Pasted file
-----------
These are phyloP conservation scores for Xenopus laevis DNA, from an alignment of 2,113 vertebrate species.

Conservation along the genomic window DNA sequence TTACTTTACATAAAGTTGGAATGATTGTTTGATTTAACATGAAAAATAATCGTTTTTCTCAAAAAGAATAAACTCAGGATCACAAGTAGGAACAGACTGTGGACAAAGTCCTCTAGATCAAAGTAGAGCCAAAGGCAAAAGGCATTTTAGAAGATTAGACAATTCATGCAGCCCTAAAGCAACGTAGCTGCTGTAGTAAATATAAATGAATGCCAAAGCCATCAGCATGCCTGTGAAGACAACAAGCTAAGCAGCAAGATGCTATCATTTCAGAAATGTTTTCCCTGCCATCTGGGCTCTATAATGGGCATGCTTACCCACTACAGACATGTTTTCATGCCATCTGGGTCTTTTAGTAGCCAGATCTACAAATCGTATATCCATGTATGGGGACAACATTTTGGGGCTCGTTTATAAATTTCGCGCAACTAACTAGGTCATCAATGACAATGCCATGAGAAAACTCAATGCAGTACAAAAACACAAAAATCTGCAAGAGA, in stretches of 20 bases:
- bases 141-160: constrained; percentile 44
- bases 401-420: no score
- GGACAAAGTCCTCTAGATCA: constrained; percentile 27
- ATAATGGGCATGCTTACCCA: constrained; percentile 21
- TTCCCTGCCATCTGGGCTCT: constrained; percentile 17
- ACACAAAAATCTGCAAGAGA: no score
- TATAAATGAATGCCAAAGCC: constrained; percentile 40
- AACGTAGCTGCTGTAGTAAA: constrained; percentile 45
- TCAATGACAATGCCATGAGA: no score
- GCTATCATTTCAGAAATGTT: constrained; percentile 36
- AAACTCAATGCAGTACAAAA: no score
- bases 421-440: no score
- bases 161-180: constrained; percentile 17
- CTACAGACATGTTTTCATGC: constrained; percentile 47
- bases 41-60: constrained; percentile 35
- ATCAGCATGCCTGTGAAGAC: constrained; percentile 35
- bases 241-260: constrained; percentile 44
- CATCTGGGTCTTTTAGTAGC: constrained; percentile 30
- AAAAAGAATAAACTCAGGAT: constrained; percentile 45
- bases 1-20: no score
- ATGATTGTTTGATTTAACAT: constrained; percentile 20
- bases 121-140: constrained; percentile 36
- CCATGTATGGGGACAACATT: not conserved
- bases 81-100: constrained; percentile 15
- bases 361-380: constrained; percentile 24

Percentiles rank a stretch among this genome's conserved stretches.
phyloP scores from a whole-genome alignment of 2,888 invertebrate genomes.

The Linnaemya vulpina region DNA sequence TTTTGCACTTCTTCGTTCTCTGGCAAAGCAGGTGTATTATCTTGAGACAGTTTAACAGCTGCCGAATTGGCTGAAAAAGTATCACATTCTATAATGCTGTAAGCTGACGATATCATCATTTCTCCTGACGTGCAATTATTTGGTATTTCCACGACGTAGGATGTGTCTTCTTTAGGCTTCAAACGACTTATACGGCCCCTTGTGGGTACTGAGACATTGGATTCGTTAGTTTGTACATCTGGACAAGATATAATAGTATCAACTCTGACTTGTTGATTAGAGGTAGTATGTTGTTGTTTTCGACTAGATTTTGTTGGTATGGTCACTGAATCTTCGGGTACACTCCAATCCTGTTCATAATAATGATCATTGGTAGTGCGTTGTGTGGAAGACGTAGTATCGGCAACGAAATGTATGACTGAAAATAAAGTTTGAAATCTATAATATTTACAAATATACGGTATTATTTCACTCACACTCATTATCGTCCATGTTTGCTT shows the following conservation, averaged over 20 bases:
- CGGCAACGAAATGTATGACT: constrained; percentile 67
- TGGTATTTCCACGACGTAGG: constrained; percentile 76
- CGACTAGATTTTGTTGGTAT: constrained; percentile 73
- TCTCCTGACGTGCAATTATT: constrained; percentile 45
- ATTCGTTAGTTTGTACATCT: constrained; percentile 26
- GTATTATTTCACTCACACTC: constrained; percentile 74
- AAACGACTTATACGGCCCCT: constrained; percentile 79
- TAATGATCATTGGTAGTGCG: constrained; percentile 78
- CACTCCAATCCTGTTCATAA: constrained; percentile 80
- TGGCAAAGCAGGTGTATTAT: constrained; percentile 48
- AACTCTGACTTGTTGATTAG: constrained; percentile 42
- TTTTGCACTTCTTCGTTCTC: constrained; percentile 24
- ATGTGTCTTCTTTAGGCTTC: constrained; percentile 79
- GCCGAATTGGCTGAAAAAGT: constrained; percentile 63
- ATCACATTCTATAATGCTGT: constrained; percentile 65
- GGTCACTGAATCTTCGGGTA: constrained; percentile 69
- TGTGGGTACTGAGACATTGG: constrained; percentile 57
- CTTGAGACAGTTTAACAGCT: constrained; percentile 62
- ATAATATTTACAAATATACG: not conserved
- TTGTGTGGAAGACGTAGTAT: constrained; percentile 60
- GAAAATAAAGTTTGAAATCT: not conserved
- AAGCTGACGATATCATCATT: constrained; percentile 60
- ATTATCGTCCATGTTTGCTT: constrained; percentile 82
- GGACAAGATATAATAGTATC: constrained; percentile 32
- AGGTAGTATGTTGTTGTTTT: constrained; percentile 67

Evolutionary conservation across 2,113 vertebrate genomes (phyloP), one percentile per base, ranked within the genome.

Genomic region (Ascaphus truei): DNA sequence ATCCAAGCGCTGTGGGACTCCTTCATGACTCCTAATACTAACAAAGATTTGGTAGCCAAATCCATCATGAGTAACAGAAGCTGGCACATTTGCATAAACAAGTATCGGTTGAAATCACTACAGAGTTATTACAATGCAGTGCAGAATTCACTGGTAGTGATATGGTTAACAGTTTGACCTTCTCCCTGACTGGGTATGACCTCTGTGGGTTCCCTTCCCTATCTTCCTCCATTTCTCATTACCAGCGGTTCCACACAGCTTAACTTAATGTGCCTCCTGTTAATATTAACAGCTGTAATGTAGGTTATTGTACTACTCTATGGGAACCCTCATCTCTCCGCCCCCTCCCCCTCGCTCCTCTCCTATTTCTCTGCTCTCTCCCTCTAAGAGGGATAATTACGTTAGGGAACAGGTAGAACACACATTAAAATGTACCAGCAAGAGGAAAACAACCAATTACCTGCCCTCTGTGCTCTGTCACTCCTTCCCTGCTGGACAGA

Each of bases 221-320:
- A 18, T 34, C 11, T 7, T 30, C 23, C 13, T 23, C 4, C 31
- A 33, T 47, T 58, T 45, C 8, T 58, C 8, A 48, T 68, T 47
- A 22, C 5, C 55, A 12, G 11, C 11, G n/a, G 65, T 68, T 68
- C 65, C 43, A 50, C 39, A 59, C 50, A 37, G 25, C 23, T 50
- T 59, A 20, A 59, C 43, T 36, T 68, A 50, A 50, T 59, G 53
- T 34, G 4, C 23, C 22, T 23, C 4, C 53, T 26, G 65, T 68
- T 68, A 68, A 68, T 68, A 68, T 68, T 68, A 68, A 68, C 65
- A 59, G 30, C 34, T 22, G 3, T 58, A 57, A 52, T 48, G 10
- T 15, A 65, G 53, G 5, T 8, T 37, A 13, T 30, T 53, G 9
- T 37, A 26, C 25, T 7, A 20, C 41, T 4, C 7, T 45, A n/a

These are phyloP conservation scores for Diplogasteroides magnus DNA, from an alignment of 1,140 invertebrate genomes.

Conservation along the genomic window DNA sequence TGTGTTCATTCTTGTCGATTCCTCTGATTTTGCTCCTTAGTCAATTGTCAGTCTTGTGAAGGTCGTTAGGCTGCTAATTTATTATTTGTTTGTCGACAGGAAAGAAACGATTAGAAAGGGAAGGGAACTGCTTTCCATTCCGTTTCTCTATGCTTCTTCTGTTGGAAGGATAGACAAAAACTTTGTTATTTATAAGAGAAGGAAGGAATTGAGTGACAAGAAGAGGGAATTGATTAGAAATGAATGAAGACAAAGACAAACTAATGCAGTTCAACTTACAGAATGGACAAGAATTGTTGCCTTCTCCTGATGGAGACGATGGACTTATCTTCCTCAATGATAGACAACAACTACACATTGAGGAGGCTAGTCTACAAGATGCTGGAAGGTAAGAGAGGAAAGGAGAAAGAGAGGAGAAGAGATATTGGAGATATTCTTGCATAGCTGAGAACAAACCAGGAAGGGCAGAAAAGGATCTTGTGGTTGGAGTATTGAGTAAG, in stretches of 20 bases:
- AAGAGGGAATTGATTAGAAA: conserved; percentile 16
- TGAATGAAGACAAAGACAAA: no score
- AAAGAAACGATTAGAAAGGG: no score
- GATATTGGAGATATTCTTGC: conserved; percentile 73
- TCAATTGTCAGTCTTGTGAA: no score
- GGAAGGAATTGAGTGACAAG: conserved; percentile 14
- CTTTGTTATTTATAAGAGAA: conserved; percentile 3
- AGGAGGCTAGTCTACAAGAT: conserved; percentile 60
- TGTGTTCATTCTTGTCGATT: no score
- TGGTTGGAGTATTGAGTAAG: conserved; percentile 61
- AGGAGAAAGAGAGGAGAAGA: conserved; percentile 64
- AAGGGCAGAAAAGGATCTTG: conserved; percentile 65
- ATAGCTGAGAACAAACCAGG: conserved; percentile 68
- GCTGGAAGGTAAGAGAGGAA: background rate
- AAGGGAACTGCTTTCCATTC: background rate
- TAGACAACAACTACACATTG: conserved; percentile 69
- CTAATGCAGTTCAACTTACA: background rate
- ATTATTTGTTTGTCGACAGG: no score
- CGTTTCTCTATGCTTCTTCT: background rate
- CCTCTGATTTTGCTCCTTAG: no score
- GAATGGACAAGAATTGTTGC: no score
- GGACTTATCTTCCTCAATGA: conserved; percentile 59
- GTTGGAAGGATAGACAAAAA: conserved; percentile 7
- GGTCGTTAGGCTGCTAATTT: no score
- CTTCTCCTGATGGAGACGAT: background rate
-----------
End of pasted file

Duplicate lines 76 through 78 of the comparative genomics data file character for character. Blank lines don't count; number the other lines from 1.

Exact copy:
- GGAAGGAATTGAGTGACAAG: conserved; percentile 14
- CTTTGTTATTTATAAGAGAA: conserved; percentile 3
- AGGAGGCTAGTCTACAAGAT: conserved; percentile 60